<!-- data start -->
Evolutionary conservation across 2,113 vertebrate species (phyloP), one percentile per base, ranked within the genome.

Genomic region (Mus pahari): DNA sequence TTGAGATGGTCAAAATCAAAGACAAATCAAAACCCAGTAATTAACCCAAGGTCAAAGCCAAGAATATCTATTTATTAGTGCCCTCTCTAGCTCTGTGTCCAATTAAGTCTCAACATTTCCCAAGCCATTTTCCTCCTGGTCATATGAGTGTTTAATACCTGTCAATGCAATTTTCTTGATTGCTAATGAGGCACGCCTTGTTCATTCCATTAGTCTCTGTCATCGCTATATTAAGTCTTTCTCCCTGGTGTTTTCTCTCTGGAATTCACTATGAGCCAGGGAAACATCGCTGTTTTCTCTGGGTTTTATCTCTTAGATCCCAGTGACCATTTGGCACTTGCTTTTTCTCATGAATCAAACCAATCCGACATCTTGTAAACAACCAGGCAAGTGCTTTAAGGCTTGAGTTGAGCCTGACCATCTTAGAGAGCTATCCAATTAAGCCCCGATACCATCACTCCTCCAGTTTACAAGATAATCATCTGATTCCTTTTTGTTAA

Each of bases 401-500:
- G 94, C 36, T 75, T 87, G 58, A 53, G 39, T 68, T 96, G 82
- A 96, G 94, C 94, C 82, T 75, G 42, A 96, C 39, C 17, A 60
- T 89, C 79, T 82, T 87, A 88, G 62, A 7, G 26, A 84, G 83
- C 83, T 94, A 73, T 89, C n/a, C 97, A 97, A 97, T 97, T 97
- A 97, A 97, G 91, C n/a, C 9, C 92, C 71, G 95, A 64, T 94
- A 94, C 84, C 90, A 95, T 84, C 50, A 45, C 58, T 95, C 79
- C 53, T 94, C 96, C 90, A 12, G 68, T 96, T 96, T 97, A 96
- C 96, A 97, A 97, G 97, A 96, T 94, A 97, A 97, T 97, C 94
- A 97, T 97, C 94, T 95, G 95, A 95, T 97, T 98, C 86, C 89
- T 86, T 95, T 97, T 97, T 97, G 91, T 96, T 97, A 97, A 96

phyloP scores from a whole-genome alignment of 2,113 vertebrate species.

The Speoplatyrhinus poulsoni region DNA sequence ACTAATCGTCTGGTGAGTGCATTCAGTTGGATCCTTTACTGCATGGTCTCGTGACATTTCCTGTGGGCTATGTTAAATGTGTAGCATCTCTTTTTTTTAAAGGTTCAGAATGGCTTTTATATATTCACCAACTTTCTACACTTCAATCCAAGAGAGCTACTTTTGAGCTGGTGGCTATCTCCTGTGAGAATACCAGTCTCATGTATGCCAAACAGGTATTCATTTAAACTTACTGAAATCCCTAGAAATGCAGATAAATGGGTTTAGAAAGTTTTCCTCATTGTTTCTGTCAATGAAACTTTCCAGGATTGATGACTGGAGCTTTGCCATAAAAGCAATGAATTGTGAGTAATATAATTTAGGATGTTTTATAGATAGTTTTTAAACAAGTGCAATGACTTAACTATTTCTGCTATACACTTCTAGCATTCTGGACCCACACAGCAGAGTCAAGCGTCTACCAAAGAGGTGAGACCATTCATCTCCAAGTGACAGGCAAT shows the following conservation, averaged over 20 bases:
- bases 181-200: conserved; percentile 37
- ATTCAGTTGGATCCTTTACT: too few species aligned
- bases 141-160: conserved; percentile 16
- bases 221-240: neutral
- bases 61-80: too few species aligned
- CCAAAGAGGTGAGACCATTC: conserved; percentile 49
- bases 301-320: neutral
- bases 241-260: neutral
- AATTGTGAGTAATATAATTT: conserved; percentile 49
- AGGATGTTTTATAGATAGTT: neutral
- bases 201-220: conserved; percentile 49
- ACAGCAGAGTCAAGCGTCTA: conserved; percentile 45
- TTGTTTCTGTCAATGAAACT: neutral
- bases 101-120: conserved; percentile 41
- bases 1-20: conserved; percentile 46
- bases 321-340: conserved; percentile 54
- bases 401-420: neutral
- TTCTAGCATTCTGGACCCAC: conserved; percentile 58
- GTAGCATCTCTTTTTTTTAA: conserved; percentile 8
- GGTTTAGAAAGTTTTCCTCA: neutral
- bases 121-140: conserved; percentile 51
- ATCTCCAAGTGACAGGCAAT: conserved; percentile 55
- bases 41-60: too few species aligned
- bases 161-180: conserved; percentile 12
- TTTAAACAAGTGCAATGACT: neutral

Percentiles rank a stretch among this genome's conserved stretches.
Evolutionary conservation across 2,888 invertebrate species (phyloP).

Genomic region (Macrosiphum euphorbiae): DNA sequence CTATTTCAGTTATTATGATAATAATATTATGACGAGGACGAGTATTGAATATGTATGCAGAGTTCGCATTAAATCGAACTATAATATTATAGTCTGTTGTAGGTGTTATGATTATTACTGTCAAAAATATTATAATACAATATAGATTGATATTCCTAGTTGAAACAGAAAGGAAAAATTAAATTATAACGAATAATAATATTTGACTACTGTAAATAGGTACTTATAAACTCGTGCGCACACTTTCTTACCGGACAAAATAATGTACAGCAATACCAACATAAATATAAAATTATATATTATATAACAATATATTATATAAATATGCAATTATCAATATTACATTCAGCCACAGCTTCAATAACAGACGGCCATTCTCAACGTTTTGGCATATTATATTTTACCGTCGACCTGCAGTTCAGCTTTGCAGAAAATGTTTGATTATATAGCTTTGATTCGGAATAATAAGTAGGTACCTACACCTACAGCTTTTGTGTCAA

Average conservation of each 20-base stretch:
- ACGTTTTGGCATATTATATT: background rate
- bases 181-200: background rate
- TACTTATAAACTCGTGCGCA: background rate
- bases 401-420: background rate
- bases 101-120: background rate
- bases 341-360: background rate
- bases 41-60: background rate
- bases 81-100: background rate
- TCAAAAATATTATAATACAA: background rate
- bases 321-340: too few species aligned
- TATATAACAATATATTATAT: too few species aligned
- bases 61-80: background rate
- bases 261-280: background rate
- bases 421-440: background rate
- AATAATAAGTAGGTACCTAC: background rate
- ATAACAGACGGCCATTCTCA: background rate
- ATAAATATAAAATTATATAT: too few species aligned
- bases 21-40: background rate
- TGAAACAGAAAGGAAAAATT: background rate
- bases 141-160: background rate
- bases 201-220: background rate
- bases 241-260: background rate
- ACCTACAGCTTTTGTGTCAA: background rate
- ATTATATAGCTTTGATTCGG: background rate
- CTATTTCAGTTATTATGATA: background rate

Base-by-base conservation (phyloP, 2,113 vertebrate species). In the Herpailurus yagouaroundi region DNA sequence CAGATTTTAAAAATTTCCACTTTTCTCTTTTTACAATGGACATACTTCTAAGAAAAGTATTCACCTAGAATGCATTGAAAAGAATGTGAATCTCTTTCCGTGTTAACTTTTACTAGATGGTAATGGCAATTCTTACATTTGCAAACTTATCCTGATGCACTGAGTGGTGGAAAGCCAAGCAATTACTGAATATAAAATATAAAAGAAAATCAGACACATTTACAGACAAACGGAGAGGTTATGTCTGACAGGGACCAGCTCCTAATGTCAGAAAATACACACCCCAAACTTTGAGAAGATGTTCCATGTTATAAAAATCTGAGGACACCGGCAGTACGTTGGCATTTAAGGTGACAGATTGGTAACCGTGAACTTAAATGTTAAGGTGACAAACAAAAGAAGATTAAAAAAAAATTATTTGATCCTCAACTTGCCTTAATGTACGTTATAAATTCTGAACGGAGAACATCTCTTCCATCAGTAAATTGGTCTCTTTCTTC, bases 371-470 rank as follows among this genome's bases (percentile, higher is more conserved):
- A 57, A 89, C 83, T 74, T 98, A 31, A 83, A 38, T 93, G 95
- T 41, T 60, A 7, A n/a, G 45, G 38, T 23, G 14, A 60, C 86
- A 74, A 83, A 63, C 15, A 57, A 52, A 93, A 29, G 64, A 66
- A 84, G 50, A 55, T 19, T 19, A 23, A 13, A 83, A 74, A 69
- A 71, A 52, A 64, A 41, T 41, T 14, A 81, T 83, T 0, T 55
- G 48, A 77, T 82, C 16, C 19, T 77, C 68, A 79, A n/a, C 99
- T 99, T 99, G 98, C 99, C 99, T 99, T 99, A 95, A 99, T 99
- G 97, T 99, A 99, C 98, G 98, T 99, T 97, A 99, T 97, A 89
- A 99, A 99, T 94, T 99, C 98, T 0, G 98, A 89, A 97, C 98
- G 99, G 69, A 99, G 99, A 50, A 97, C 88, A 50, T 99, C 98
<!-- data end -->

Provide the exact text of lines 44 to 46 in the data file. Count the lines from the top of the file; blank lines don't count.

Average conservation of each 20-base stretch:
- ACGTTTTGGCATATTATATT: background rate
- bases 181-200: background rate